Was the Greek banker an ‘amateur’?

Was the Greek banker an ‘amateur’?

“Do you remember how Pera was, say, 10 years ago?” said my cameraman. “You were not able to walk on the street. Somebody would definitely steal your wallet. There were pickpockets everywhere. For the last five years, especially since Gezi last year, everything has changed. There are cameras everywhere and police everywhere. The last place to go, if you do not want to be caught! Did he not know that? Such a big guy!”

It was obvious that in the eyes of my crew who was helping me making a live broadcast from the middle of Taksim Square, Angelos Filippidis, the former president of the Greek Postbank (TT) executive committee, was not very clever. If he was trying to escape unnoticed from a red bulletin issued by Interpol at the request of the Greek authorities, the last place to hide in Turkey would be Pera. And, even worse, he would not check in at a four star hotel at the top of Siraselviler with his pockets full of money in various foreign currencies, with two Greek passports (one expired) and a Swiss residence permit. Interestingly, when he gave a telephone interview to Greek media after his arrest, he claimed that he came to Istanbul “a few days ago” to “hold some meetings” via Dubai and had a ticket to Athens for Monday - where the prosecutor looking into his case for the embezzlement of the now closed Greek Posting Bank, is waiting to interrogate him. If that is at all true then Mr. Angelos Filippidis, or the “fallen Angel” as he has been nicknamed by now, had some connection with Turkey and had probably visited the country before.

Obviously he was not watching any news from Turkey. If he was, then Pera would be an area he would better stay very much away.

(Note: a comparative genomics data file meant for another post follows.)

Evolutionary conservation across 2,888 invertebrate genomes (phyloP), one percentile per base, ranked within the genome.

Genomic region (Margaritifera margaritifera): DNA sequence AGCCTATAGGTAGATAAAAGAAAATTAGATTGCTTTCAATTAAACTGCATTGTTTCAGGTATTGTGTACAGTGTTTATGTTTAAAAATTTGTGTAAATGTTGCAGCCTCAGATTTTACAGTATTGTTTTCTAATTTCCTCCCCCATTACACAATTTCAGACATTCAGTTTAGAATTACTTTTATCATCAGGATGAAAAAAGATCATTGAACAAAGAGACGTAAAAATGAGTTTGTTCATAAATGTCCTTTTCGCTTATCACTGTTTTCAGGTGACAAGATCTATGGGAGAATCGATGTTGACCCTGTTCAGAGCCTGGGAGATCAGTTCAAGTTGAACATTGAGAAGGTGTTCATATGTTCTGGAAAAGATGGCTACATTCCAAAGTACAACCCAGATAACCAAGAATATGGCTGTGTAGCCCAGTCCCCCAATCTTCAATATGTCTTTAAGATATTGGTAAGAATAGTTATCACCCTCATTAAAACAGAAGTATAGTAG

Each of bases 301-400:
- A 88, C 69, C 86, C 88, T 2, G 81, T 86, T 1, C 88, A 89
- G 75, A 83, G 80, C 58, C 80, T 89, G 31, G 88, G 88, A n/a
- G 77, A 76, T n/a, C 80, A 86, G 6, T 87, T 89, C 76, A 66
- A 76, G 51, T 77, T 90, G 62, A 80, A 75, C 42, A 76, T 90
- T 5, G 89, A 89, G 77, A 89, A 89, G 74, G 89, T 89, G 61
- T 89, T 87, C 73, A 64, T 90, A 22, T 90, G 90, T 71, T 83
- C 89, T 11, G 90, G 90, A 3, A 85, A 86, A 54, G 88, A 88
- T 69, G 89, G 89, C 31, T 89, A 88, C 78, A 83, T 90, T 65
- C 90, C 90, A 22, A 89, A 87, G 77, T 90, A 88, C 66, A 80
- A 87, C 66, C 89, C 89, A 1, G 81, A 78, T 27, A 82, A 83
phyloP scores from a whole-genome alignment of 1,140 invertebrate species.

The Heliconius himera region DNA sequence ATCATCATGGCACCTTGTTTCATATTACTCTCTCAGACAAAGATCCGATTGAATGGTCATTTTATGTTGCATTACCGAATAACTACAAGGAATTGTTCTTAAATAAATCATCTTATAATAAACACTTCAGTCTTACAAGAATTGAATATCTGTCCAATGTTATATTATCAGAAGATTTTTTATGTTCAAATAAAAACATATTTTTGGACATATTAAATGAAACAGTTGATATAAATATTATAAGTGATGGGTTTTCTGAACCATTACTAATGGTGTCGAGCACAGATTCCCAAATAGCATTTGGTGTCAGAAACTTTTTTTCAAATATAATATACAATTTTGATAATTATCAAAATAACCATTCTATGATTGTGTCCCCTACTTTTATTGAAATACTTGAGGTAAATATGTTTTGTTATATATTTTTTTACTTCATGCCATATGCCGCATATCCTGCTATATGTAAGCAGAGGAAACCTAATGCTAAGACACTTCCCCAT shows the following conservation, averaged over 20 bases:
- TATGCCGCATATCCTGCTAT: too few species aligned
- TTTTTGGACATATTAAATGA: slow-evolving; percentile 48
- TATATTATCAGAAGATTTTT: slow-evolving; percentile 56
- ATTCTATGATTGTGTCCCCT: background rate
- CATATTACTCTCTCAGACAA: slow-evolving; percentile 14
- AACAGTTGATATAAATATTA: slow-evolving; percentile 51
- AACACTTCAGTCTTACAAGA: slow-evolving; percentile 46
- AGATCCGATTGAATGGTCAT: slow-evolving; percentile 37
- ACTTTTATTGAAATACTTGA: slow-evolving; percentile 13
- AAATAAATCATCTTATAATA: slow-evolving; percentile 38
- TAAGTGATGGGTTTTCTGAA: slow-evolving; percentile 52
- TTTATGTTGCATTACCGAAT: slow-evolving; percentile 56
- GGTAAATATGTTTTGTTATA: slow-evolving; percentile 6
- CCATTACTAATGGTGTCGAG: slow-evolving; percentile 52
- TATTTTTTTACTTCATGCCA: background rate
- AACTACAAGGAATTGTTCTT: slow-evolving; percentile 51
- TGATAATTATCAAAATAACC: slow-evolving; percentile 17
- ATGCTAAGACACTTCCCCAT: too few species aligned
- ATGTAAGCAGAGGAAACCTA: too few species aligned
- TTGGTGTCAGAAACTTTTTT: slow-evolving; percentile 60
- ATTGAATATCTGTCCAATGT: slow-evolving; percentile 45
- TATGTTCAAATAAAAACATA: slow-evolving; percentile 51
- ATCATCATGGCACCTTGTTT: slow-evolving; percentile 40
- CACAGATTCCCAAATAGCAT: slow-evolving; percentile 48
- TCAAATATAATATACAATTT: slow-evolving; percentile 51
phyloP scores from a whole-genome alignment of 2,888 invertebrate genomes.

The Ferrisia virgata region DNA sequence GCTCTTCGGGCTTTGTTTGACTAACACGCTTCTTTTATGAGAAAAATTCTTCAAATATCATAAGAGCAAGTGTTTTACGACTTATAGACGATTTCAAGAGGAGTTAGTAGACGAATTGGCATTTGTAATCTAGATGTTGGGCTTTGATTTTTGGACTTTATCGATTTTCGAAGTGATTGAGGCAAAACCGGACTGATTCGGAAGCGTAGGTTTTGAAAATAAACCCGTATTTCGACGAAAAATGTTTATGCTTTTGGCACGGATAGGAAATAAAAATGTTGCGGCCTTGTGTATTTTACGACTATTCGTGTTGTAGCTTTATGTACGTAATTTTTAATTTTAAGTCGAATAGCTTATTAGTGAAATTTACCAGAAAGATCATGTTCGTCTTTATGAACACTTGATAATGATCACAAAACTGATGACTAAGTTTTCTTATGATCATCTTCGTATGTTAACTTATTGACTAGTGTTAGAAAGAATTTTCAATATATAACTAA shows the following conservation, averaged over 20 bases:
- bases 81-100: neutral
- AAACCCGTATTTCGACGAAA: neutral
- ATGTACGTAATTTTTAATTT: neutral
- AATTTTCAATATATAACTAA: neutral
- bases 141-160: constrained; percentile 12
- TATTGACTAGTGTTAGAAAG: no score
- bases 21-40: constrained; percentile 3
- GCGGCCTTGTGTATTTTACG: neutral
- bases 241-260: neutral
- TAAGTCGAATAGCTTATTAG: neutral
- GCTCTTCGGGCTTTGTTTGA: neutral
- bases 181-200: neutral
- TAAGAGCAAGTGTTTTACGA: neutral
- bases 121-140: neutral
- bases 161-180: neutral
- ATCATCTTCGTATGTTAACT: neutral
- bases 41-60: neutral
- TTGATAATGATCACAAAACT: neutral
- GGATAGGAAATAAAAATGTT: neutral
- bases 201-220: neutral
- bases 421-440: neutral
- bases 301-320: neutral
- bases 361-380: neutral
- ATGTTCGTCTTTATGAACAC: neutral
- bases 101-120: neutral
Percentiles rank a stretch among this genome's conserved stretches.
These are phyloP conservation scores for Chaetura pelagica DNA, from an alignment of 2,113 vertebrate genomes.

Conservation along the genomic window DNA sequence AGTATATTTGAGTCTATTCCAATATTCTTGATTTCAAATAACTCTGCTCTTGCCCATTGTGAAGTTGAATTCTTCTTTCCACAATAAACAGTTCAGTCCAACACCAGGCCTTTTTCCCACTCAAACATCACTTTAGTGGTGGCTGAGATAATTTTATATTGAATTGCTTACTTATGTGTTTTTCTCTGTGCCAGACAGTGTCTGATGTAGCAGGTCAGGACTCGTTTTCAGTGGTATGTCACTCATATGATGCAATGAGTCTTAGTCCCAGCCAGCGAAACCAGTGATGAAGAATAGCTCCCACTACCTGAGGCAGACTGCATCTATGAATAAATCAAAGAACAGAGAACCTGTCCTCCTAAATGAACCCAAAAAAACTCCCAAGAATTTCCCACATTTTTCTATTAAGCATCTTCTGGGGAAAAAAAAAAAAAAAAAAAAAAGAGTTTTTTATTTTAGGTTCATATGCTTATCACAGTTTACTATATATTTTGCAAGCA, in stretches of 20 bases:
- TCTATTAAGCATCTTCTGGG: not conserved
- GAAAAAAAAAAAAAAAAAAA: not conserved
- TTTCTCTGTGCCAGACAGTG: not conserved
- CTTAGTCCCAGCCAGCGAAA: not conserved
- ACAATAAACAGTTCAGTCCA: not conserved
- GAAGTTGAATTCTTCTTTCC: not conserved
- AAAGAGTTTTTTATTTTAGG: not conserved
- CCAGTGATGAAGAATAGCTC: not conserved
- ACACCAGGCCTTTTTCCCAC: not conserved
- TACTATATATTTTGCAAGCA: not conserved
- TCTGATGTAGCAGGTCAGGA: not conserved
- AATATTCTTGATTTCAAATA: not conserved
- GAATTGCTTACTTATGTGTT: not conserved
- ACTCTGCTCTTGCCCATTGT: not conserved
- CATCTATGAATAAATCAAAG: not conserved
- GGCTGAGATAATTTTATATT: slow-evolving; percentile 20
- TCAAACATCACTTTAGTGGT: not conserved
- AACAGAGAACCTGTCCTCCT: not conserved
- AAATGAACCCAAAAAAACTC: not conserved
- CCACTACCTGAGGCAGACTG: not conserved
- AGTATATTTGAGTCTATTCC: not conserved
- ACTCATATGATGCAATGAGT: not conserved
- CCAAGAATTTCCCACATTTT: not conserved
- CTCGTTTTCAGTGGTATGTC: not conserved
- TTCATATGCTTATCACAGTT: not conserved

“If there is somebody they are looking for, they can catch him in a few hours. All hotels have a big database and get immediate notifications for suspects from the police,” my well informed colleagues added, not forgetting that the Turkish hotels still require your passport when you check in.

But let us say that he did not know all that, that he had no idea about the police crackdown in that very area of Taksim-Beyoğlu during the Gezi events at the beginning of last summer. But at least his “contacts” in Istanbul did not warn him to stay away from the radius of Taksim? One day before his arrest, police cracked down on yet another demonstration, this time of female sympathizers of the (outlawed) Kurdistan Workers’ Party (PKK) commemorating the murders of three PKK women killed in Paris. The women were prevented from laying a black wreath in front of the French Consulate and were pushed away by riot police using tear gas and water cannons. The French Consulate is just meters away from Mr. Filippidis’ hotel.

Obviously he was unaware. According to the official announcement, he was caught through his mobile phone and the credit cards he used in the hotel.

My Turkish colleagues were very contemptuous about the fallen president of TT. They were also quite laid back about the size of the “loot.”

How much was he supposed to have grabbed? “Well, more than 400 million euros are missing from the bank and he is said to have a few million not declared in his accounts,” I said.

They were not at all impressed with this amount.